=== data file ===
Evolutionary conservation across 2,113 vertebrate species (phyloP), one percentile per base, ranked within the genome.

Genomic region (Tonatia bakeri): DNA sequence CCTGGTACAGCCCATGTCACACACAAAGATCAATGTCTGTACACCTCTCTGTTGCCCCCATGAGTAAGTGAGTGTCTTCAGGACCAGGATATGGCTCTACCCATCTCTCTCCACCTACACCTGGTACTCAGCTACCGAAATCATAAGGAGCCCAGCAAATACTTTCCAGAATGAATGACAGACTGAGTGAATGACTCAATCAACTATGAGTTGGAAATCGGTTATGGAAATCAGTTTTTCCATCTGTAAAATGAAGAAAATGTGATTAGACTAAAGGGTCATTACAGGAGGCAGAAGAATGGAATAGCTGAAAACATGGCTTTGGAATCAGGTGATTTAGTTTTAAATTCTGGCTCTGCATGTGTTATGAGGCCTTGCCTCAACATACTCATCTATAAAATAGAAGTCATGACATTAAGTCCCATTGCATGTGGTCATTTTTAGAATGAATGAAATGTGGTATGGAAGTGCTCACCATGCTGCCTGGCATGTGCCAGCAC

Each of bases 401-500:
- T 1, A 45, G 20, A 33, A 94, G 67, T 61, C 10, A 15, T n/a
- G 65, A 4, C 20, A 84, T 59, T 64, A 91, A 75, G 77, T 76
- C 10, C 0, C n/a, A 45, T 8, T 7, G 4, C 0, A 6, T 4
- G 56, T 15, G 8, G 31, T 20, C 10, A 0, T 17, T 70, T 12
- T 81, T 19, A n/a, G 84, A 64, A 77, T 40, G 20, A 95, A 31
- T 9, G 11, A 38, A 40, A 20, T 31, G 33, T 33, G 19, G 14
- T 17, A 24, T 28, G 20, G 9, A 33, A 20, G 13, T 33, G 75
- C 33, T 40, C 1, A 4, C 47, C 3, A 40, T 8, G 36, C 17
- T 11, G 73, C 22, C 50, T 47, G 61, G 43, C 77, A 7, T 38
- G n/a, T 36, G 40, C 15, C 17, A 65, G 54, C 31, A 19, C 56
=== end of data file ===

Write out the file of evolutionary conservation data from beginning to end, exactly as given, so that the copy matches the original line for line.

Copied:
Evolutionary conservation across 2,113 vertebrate species (phyloP), one percentile per base, ranked within the genome.

Genomic region (Tonatia bakeri): DNA sequence CCTGGTACAGCCCATGTCACACACAAAGATCAATGTCTGTACACCTCTCTGTTGCCCCCATGAGTAAGTGAGTGTCTTCAGGACCAGGATATGGCTCTACCCATCTCTCTCCACCTACACCTGGTACTCAGCTACCGAAATCATAAGGAGCCCAGCAAATACTTTCCAGAATGAATGACAGACTGAGTGAATGACTCAATCAACTATGAGTTGGAAATCGGTTATGGAAATCAGTTTTTCCATCTGTAAAATGAAGAAAATGTGATTAGACTAAAGGGTCATTACAGGAGGCAGAAGAATGGAATAGCTGAAAACATGGCTTTGGAATCAGGTGATTTAGTTTTAAATTCTGGCTCTGCATGTGTTATGAGGCCTTGCCTCAACATACTCATCTATAAAATAGAAGTCATGACATTAAGTCCCATTGCATGTGGTCATTTTTAGAATGAATGAAATGTGGTATGGAAGTGCTCACCATGCTGCCTGGCATGTGCCAGCAC

Each of bases 401-500:
- T 1, A 45, G 20, A 33, A 94, G 67, T 61, C 10, A 15, T n/a
- G 65, A 4, C 20, A 84, T 59, T 64, A 91, A 75, G 77, T 76
- C 10, C 0, C n/a, A 45, T 8, T 7, G 4, C 0, A 6, T 4
- G 56, T 15, G 8, G 31, T 20, C 10, A 0, T 17, T 70, T 12
- T 81, T 19, A n/a, G 84, A 64, A 77, T 40, G 20, A 95, A 31
- T 9, G 11, A 38, A 40, A 20, T 31, G 33, T 33, G 19, G 14
- T 17, A 24, T 28, G 20, G 9, A 33, A 20, G 13, T 33, G 75
- C 33, T 40, C 1, A 4, C 47, C 3, A 40, T 8, G 36, C 17
- T 11, G 73, C 22, C 50, T 47, G 61, G 43, C 77, A 7, T 38
- G n/a, T 36, G 40, C 15, C 17, A 65, G 54, C 31, A 19, C 56